brought out in evidence, were as follows:" The husband of the deceased had been out of employment for several months, and a short time since he went away to
Newcastle in search of work. He appears to have got work, and from time to time sent money for the support of his wife and two children, a boy about twelve years of
age, and a girl about eight. On Tuesday the deceased rose at her usual time, baked, and went through her usual household duties. In the afternoon she cleaned up the
house, mended the fire, and put the kettle on to boil for tea. She then sent the children out to play, and forbade them to come upstairs. Shortly after, however, the
little girl went into the house, and not finding her mother below went up into the bedroom. There she found her mother hanging by a piece of clothes line by the neck
from the cross bar between two of the posts of a bedstead. She ran out and alarmed the neighbours, several of whom rushed into the house; and a man named William
Hill thought she moved after she was cut down; but by the time that Mr. Turner, surgeon, arrived [which was as soon as possible] she was quite dead.
For the last three weeks deceased had been in very low spirits, and was noticed to be very strange in her manner. On account of this a neighbour woman was in the habit
of going and sleeping with her. The Jury at once found a verdict to the effect that deceased committed suicide while suffering from an attack of insanity.
"Melancholy Suicide of a Married Woman"
County Advertiser & Herald
for Staffordshire and Worcestershire
April 18th 1868 Page 5
"George Parkes , of Campbell street, Brookmoor, was charged with stealing seventeen sovereigns, the moneys of Thomas
Homer, on the 26th of August, 1891. Complainant said he lived at Campbell street, Brockmoor, and defendant was his son-in-law, and he was a cinder burner.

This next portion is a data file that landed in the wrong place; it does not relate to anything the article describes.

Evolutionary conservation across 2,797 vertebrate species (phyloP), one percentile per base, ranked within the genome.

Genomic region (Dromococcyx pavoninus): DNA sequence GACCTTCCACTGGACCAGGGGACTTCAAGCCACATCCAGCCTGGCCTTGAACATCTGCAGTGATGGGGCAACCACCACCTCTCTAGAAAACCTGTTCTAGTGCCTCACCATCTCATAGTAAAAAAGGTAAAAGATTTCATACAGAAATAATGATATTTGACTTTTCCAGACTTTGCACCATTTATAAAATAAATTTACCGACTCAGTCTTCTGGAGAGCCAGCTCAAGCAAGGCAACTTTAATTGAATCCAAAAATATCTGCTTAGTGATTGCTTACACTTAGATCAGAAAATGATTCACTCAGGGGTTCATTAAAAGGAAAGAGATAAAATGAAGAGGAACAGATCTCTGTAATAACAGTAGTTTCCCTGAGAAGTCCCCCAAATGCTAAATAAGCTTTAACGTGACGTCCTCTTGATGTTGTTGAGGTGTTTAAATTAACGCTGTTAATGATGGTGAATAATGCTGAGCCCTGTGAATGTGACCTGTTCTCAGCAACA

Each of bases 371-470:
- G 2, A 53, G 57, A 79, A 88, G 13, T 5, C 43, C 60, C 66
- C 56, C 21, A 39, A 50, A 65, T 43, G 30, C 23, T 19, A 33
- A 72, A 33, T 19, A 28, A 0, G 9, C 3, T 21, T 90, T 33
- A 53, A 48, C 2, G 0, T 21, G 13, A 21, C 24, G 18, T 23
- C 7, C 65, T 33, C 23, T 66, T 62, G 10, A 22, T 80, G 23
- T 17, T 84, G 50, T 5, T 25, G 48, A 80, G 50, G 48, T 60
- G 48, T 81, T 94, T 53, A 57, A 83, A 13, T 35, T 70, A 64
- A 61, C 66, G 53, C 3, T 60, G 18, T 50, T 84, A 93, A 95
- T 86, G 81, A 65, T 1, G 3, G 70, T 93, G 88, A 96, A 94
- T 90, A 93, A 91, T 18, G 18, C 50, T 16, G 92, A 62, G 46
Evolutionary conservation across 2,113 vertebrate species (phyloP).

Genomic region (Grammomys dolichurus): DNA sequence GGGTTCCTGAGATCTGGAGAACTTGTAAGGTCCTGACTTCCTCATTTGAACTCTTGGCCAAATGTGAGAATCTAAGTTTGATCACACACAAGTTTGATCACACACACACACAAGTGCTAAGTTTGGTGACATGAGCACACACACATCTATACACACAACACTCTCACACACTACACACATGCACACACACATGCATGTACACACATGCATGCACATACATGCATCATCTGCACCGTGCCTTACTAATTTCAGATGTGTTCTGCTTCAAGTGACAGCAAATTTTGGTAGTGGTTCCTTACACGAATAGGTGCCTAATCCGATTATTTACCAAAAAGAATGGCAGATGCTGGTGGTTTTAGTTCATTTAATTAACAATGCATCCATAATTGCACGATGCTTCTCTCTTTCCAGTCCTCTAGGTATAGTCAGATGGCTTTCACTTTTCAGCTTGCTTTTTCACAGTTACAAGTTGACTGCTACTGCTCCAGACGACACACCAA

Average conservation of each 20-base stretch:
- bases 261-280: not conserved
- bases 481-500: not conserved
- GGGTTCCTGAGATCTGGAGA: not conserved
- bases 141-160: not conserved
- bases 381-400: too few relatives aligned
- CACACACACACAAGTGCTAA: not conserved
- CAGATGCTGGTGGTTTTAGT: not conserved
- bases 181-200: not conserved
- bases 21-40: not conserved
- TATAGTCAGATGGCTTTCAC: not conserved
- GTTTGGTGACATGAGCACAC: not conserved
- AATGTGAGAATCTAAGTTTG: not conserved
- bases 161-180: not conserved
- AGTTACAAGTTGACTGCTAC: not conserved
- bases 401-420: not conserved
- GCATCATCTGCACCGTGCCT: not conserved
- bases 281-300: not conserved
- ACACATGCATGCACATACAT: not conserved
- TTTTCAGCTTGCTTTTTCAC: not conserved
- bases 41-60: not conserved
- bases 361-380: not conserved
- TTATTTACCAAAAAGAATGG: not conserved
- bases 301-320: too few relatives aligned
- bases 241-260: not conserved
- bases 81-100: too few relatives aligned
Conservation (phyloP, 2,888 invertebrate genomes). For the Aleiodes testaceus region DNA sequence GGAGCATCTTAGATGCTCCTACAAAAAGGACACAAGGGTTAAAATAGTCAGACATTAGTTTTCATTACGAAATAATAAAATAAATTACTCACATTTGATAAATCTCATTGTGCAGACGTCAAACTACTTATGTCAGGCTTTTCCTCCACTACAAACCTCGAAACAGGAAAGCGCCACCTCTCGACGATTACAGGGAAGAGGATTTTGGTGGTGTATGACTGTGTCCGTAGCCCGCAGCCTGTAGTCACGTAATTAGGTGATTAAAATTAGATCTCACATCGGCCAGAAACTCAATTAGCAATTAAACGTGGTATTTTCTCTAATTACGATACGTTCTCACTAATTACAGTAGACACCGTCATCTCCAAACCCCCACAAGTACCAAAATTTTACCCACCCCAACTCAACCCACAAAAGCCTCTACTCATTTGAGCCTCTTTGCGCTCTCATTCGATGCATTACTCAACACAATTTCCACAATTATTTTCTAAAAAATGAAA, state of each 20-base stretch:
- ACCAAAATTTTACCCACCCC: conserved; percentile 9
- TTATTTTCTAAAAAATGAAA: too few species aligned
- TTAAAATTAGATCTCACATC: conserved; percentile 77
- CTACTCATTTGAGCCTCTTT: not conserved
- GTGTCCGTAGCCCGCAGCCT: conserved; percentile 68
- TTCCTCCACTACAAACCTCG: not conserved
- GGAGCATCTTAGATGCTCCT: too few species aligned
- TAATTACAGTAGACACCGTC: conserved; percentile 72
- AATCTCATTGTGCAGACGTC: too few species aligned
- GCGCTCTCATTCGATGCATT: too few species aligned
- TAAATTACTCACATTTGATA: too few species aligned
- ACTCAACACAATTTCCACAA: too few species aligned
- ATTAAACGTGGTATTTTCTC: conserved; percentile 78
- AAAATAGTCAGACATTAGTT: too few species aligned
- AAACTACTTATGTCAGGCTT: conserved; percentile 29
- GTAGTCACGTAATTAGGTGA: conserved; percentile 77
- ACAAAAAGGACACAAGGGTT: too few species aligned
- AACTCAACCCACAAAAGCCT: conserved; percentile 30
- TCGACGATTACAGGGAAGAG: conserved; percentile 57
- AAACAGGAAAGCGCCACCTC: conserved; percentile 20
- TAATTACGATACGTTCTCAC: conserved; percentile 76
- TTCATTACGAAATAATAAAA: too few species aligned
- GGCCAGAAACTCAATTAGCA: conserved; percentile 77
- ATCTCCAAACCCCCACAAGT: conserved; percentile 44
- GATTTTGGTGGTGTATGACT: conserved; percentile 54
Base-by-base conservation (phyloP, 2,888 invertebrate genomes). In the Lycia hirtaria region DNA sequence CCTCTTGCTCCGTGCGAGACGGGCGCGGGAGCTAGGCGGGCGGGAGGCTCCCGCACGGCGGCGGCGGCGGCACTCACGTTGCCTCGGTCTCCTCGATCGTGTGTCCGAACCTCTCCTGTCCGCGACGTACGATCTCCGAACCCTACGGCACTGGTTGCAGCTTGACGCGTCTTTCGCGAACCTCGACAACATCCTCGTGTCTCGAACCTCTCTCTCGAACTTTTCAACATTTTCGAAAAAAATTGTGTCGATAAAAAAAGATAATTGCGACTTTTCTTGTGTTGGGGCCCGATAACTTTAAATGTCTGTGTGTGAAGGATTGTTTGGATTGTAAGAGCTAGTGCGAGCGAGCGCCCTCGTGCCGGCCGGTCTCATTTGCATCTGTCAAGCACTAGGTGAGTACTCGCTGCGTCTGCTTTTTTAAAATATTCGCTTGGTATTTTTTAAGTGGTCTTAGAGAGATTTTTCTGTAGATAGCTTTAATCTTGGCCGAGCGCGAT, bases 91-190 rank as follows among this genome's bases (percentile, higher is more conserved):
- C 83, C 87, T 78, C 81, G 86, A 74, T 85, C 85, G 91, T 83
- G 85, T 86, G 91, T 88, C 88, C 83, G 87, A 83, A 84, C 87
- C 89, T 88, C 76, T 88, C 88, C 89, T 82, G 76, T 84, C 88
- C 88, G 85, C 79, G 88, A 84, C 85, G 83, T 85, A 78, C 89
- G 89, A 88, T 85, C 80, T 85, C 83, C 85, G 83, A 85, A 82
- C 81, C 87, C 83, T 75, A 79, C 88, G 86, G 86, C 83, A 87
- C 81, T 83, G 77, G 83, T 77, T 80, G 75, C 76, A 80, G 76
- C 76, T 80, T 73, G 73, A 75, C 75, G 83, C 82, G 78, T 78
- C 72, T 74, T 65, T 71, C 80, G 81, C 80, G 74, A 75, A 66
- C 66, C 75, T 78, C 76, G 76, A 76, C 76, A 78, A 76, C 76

On the 27th of August in consequence of a communisation he received he looked at his money-bag, and missed £17 in sovereigns. On the previous Sunday week he
saw the money safe. On the 26th of August he left his house about seven a.m., and took the key down to prisoner's, but he was away, so he came back and put the
key in his brewhouse, where he usually put it when prisoner was out. Prisoner had been out of work a month, and prisoner's wife cleaned witness's house. May
Fritsche said her husband formerly kept the Red Lion, Brettell Lane, and prisoner came to the house on the 26th August last. He ordered a glass of whiskey for a girl
named Joy, and gave her a sovereign. Prisoner had some more sovereigns in his hand, and said he had been working at Coventry. He had a newish suit of clothes on, and
a ring on his finger. He promised to buy the girl Joy a mackintosh and a wrap. Mary Ellen Joy deposed to what took place in the Red Lion as stated by the
previous witness. She and prisoner went to Stourbridge together, when prisoner bought her a mackintosh and a wrap, for which he paid £1. The next day they went
to Clent, where they had drinks, brandy and soda, and mutton chops. Police-Constable Lafford, stationed at Brookmoor said he received a warrant on the 26th
September, 1891, for prisoner's arrest, and on the 25th of April last the prisoner gave himself up at Brockmoor station. When witness read the warrant over to him,
he made no reply, but afterwards volunteered a statement in which he said, "Mr. Lafford, you have known me, my father, and my brothers a long while, I am the first
to be placed in such a position. I should not have done it if it had not been for that woman." Prisoner now pleaded guilty, and expressed his sorrow for what he had
done, as well as his willingness to pay back the money, to do which he would sacrifice anything. It was bad company that led him to do it, and he hoped the Bench would
be as lenient as they could. Prisoner was sentenced to two months' imprisonment."
"Result Of Keeping Bad Company"
County Advertiser & Herald
for Staffordshire and Worcestershire
May 7th 1892 Page 6